The European Union has condemned Britain’s recently approved Investigatory Powers Bill as illegal - claiming the legislation “exceeds the limits of what is strictly necessary and cannot be considered to be justified within a democratic society.”
This comes as the European Court of Justice passed down a ruling that the “general and indiscrimate” collection of data by governments is only allowed when fighting crime, going on to directly challenge the UK for their plans to monitor the digital activity of every citizen in the nation.
“Only the objective of fighting serious crime is capable of justifying such interference,” the Court’s statement reads. This leads to one important question that nobody really knows yet… Could this overthrow the Snooper’s Charter? We are still a part of the EU after all, and even though it’s temporary, we fall under their rules.
The answer to this question is shrouded in uncertainty, but the Home Office have said they are “disappointed” with said decision, claiming they will put forward a “robust arguments to the court of appeal.”
It’s clear the ruling will have its supporters over here in the UK, looking at how extensive the monitoring rules were.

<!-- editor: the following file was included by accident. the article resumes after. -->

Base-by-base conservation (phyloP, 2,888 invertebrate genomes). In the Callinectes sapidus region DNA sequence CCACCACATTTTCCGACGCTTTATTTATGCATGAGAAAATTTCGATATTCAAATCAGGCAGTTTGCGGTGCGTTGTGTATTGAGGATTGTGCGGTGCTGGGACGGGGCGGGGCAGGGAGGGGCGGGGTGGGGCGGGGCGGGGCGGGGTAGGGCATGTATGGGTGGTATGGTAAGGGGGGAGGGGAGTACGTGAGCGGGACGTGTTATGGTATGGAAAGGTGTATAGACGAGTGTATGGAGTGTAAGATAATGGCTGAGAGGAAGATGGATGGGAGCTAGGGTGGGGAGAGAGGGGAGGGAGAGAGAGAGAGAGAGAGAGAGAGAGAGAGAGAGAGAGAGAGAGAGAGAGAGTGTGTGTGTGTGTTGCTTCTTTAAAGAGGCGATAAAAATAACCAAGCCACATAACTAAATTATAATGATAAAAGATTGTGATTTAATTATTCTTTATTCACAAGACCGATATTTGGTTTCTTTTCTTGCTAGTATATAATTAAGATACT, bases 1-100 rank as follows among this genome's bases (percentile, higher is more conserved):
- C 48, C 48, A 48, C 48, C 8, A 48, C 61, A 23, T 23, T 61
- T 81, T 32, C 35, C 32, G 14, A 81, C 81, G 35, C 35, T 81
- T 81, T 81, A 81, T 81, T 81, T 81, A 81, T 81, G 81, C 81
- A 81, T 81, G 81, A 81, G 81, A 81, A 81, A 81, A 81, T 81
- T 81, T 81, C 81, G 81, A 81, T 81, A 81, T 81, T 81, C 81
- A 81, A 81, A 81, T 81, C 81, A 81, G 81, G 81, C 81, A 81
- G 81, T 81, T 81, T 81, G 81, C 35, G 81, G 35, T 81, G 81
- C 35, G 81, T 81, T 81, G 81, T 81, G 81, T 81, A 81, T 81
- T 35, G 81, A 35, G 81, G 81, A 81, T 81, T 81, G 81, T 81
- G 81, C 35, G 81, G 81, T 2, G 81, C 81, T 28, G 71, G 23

Jim Killock Executive Director for the UK’s Open Rights Group said: “The CJEU has sent a clear message to the UK Government: blanket surveillance of our communications is intrusive and unacceptable in a democracy.
“The Government knew this judgment was coming but Theresa May was determined to push through her snoopers’ charter regardless. The Government must act quickly to re-write the IPA or be prepared to go to court again."
I get it. We’re all scared in the wake of the tragedy in Westminster last Wednesday. Khalid Masood’s actions in committing this atrocity are truly reprehensible. But digital communication is not at fault, and adding an Orwellian level of surveillance is not the answer.
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I am the Founder and Editor-in-chief of New Rising Media. You can follow me on Twitter @MrJasonEngland.